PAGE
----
All you need to know about hepatitis and liver cancer

: 28-Jul-2021     : Dr. Abhideep Chaudhary, Senior Director & HOD - HPB Surgery & Liver Transplantation, BLK-MAX Super Speciality Hospital, Delhi     Source : Microbioz Health

We have all heard about hepatitis immunization schedule from our friends or family physician. But ever wondered why is it so important? Hepatitis is one of the leading causes of liver inflammation globally and liver cancer – one of the top causes of cancer mortality1. World Hepatitis Day is marked every year on July 28 to raise awareness of the global burden of viral hepatitis.
Every 30 second a person is dying from a hepatitis related illness, with over 1.1 million global mortalities caused by both hepatitis B and C infections2. In India, it is estimated that approx. 45 million people suffer from hepatitis B and 15 million from hepatitis C3. If left untreated, the infection develops into serious illnesses like cancer and liver failure requiring surgery and liver transplants. Timely diagnosis of liver cirrhosis/cancer can lead to better management of the condition and survival rate for the patient. Therefore, it is crucial to create awareness around viral hepatitis, its impact on liver, symptoms and treatment options.
Dr. Abhideep Chaudhary, Senior Director & HOD – HPB Surgery & Liver Transplantation, BLK-MAX Super Speciality Hospital, Delhi, elaborates on the various facets of the disease and its management.
What is hepatitis?
A viral infection that causes inflammation of the liver – a vital organ that filters toxins from our body, breaks down nutrients, produces bile which aids in digestion, among other critical functions. Although there are 5 types of hepatitis namely A, B, C, D and E; Hepatitis B and C are most common cause of chronic hepatitis, both globally and in India.

• Sudden weight loss
• Loss of appetite
• Nausea or vomiting
• Pain in the abdomen
• Swelling or fluid build-up in the abdomen
• Fever
• Itching
• Yellowing of the skin and eyes

Link between hepatitis and liver cancer
Hepatitis infection is known to damage liver cells and impair its functioning. It can lead to liver cirrhosis, a condition where liver tissue is replaced by scar tissue, which in the long term can progress to primary liver cancer or hepatocellular carcinoma (HCC). Much more common amongst men than women, HCC has high mortality rate. Globally, about 7 lakh deaths are reported due to HCC annually.
A study published in the Journal of Clinical and Experimental Hepatology, found that chronic Hepatitis B virus infection, with tumors developing more often in a cirrhotic (76%) than in a non-cirrhotic liver, is a major factor for HCC development in north Indian population3.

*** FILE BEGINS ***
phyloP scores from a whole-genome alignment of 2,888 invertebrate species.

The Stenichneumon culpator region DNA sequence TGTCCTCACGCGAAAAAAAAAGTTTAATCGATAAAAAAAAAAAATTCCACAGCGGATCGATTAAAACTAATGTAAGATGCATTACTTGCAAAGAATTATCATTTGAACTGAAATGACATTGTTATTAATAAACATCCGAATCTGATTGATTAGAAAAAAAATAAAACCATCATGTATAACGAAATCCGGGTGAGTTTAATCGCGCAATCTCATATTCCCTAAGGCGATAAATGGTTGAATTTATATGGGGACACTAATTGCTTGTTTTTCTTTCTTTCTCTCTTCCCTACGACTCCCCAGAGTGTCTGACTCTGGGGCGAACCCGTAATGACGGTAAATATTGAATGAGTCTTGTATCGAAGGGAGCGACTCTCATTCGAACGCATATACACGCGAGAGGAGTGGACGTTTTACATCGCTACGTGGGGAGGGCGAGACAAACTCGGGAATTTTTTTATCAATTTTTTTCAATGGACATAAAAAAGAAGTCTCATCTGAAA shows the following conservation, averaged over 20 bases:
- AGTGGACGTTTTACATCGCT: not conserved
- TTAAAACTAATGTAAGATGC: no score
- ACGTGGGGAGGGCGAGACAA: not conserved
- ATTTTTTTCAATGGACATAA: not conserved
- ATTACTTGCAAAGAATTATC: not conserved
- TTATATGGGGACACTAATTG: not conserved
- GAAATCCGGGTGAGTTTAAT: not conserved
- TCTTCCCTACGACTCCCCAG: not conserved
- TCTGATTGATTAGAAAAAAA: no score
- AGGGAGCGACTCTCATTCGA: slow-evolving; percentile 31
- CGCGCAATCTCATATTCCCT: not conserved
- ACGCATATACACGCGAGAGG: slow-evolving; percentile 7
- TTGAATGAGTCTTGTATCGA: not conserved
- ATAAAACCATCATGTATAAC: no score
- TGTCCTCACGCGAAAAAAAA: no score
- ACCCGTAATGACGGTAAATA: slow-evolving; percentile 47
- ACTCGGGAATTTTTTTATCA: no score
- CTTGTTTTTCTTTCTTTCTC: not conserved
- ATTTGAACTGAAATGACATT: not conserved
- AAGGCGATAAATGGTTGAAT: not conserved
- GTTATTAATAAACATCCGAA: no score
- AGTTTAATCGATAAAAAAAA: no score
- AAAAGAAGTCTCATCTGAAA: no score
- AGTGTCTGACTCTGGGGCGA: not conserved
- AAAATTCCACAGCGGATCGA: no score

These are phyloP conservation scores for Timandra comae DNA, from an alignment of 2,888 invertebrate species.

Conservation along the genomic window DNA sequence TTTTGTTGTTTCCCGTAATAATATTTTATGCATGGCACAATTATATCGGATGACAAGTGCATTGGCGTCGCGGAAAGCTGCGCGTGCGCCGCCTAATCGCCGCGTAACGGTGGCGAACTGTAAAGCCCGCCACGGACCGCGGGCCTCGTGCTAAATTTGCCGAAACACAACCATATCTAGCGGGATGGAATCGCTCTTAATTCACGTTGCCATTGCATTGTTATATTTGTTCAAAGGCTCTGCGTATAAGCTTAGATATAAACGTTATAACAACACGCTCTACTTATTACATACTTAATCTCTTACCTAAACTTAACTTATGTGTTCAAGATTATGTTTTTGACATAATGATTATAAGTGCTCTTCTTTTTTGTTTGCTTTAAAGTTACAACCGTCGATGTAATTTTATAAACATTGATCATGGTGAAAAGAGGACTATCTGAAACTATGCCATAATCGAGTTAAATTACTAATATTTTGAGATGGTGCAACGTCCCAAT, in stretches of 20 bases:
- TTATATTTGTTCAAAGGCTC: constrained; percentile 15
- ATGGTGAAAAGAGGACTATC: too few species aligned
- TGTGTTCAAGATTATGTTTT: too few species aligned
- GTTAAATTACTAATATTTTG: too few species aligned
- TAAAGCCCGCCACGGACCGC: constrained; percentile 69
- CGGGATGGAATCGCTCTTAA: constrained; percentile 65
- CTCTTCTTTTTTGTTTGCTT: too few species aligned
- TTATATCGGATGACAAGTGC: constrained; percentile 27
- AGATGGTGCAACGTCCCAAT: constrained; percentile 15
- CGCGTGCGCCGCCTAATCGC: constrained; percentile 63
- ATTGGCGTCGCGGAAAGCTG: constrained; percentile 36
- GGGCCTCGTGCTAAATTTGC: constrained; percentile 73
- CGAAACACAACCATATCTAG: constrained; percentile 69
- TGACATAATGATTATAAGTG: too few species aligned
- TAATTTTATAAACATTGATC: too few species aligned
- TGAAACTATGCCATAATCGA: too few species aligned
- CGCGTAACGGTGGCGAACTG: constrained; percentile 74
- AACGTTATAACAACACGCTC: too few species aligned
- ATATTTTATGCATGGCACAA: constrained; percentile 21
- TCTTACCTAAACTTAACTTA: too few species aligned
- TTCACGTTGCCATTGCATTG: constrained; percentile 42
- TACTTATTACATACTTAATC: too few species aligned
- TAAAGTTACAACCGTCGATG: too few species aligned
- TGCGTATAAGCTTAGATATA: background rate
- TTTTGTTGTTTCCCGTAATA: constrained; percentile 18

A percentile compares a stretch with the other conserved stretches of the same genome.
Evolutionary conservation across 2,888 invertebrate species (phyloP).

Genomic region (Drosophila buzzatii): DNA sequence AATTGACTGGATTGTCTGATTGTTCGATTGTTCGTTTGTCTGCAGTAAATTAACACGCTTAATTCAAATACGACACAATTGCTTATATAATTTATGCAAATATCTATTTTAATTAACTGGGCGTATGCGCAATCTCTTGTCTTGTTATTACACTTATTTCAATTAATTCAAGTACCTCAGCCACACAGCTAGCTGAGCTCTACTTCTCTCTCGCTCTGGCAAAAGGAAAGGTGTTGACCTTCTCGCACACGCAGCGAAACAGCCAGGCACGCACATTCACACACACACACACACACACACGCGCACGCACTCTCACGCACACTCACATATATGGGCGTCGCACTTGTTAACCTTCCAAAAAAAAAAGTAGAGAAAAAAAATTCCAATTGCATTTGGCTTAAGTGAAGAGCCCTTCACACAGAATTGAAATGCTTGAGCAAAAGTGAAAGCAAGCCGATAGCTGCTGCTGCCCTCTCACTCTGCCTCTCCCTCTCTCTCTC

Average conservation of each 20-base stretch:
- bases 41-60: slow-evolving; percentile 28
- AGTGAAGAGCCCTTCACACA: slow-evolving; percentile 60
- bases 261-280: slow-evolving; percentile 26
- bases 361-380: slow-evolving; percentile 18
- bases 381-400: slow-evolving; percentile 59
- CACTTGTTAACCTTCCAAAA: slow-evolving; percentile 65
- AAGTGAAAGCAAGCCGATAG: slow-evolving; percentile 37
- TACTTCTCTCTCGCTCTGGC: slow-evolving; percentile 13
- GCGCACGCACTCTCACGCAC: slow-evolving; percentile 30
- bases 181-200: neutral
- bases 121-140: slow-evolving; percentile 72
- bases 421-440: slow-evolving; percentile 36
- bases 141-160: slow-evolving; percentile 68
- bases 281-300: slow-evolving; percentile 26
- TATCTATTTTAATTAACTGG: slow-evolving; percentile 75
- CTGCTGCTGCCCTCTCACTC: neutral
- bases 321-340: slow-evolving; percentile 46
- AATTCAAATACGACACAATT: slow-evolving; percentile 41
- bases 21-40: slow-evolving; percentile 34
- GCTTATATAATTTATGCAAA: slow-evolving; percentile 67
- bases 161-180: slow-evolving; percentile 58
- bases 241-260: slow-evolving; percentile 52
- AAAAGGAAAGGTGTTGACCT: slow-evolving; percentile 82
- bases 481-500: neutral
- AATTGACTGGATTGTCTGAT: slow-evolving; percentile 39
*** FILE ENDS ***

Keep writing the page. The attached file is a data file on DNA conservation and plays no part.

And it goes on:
Risk factors for liver cancer:
• Excessive alcohol consumption
• Obesity
• Diabetes
• Genetic metabolic syndrome

• Smoking
• Non-alcoholic fatty liver disease
Treating liver cancer
Accurate diagnosis is critical for right treatment and management of any disease. An ultrasound, MRI or CT scan is utilized to diagnose liver cancer and detect tumors. The therapies with a potential for cure of HCC are surgical resection, percutaneous ablation and liver transplantation.
If cancer cells or tumors are detected, it is of utmost importance to surgically remove the impacted part of liver (hepatectomy) with all tumors to reduce recurrence, improve the patient’s quality of life and survival rate. In advanced cases or if there is associated liver cirrhosis, a liver transplant may be required.

Liver tumor (in green) as seen in the near infrared illumination mode with Fluorescence Imaging technology during surgery. Picture credit: Dr Abhideep Chaudhary

Although conventional diagnostic techniques have been successfully helping surgeons to map tumors for a long time, technological innovations like fluorescence imaging (FI) with indocyanine green (ICG) is revolutionizing liver surgery by allowing real-time tumor visualization and detection of smaller and superficial tumors on the operating table. With a success rate of 94 -100%4, fluorescence guided hepatectomy enables surgeons to achieve greater precision and improve standard of care for patients.
In this procedure, the patient is injected with ICG, a safe and affordable green dye widely used by clinicians across the globe. The cancer cells take up ICG molecules from blood. With the impaired green dye excretion ability, the cells emit fluorescent green colour in the near infrared illumination mode. Thus, assisting surgeons to see, differentiate and selectively remove (liver segmentectomy) the cancer cells from healthy liver tissue during surgery.
Liver segmentectomy is a standard of care in HCC treatment that allows better liver functionality. FI creates clear demarcation line along the liver segment boundary to guide precise removal with minimal blood loss, in comparison to the current blue dye staining technique.
With precision surgery, the chances of tumor recurrence are significantly reduced. As our liver holds the power of regeneration, it recovers to its original weight and shape within few weeks of the surgery.
However, as is said ‘Prevention is better than cure’ – it is time to make responsible, informed choices, lead risk-free life by adopting healthier lifestyle and get timely treatment of viral hepatitis with antiviral drugs. Hepatitis B is one of the major causes of liver cancer and can be prevented by universal immunization against Hepatitis B. Improved sanitation, food safety and immunization are the most effective ways to combat hepatitis A and E. There is a safe and effective vaccine that can protect you from getting hepatitis A.


4. Do we need to shift from dye injection to fluorescence in respective liver surgery? Surg Oncol. Published online 2019

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